Overall, this B movie could have been better, but it is far from bad. I rated it a 6/10. If you enjoy mysteries, it might be worth a try.
This film very much plays up that noir-ish quality one would find in
some old-school detective novels. It's hard-boiled and ham-fisted all
the way. It could even be considered a little bit fun, but it has some
Rebecca De Mornay is easily the best performance of the group here (and the only worthwhile one). She's got the acting chops to play things cold and hard, yet still has the looks to bring in the sexual component needed. While being played by both ends, courtesy of Dana Delany and Kiefer Sutherland, we also get a look into her character's past, that shows her to be just as much damaged goods as anyone else involved in this duplicitous love triangle and murder scheme.
Unfortunately, while De Mornay shines in her role, the same cannot be said for the others. Delany's attempts to play up being a criminally-minded femme are completely undone every time she smirks. You never believe anything she's telling you, which makes you wonder why anyone else would. Meanwhile, Kiefer Sutherland's character is simply bland a boring. There is no real chemistry in their performances, unless it is supplied by De Mornay's character. It is a clear cut case of highly-talented actors, wasting said talent on material that is beneath their skills.
The film is well shot and has some very nice settings, but the last 10-15 minutes of the film ruins much of the tension built-up before, as what happens in them is more hackneyed and telegraphed, than in a Mickey Spillane pulp fiction story. Also, the film is rated "R," but there didn't seem to be much in the movie that seemed to require such a rating. Remove a few f-bombs, and trim the one main love-making scene by a few seconds, and it is PG-13 material all the way.
In the end, it is only Rebecca De Mornay who gives this film any real interest or life, as she pretty much carries anything of value within it single-handed. Everything else is just dime store novel reject material, which explains why it went straight to DVD. Still, it is watchable, even if in a trashy way. This is no great mystery or caper flick, but something to pass the time and quickly be forgotten shortly thereafter.
A female P.I., estimated to be "The Right Temptation", is hired by a women to try to seduce her wealthy husband thereby testing his loyalty...blaa, blaa. So begins another plasticized, predictable, trite formula Hollywood clone noirish mystery with characters too shallow, patter too glib, and story too pat. There's nothing here for an audience to sink their teeth into leaving one to just sit back and zone.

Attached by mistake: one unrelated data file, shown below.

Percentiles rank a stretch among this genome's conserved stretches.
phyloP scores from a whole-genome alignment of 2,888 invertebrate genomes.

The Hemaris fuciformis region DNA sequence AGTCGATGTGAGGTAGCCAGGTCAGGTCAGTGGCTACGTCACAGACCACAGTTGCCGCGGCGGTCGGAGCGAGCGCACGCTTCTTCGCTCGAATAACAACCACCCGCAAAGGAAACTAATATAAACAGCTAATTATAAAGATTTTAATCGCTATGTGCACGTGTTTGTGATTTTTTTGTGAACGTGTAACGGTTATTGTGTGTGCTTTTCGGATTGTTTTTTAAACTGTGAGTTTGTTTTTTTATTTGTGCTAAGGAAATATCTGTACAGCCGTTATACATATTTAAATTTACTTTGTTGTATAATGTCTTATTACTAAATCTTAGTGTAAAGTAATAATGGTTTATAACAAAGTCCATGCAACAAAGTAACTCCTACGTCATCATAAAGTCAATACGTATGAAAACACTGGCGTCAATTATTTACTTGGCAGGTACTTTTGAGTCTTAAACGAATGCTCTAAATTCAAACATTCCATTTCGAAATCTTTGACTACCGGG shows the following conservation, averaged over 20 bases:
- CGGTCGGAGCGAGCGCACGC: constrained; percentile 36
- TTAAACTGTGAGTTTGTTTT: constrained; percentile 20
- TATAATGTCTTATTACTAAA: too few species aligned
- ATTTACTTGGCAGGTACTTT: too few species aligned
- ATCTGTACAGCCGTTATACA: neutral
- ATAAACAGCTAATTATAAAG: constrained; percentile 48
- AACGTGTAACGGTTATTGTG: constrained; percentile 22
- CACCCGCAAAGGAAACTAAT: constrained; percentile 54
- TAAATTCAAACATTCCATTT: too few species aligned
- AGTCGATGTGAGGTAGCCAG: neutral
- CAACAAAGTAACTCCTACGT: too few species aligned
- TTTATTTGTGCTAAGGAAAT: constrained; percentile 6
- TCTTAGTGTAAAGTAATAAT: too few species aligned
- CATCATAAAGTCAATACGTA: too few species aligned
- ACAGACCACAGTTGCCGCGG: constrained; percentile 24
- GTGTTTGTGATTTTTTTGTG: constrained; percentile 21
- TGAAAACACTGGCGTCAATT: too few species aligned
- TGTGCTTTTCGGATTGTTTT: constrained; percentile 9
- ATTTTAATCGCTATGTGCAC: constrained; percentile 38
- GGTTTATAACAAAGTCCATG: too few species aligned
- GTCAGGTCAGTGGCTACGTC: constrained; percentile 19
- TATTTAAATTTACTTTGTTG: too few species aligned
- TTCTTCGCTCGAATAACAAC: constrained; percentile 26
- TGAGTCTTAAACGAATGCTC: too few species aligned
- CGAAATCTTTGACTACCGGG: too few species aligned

*** This review may contain spoilers ***
It is a tortured plot but one does not realize that until the hackneyed
ending. Then it becomes obvious how contrived the plot is. The writer
decided on an ending and then wrote backward to make it happen. Only
is that it depends on a series of coincidences which it is highly
would ever happen. Don't want to give the plot away. The movie is not
by poor acting performances, particularly by Kiefer Sutherland. If Rebecca
De Mornay had done a better job of acting, it was a perfect role for
Sadly, realism is sacrificed in this movie. A man is shot with a pistol and flies out of the window on the tenth floor of a building and lands across a 40 foot wide street. Pistols don't blow men through windows and no one could jump 40 feet backwards.
A man is shot in the face with a shotgun to destroy his identity. Come on, his dental work and finger prints remain so identification should be relatively easy and since the suspect was a former detective, the suspect would have insisted on a rigorous identification.
And the suspect would have insisted on the use of a paraffin test which would have excluded the suspect as the murderer. Why is it that screenwriters and directors are so stupid.
The film leaves ends dangling. Sutherland is identified with a certain classic car. During one scene it is towed off by police. There is no follow up on this and what one never knows the relevance of that particular scene.
About the only thing good that can be said of the movie was that it was not predictable until the near the ending. But once it ended it left a bad taste.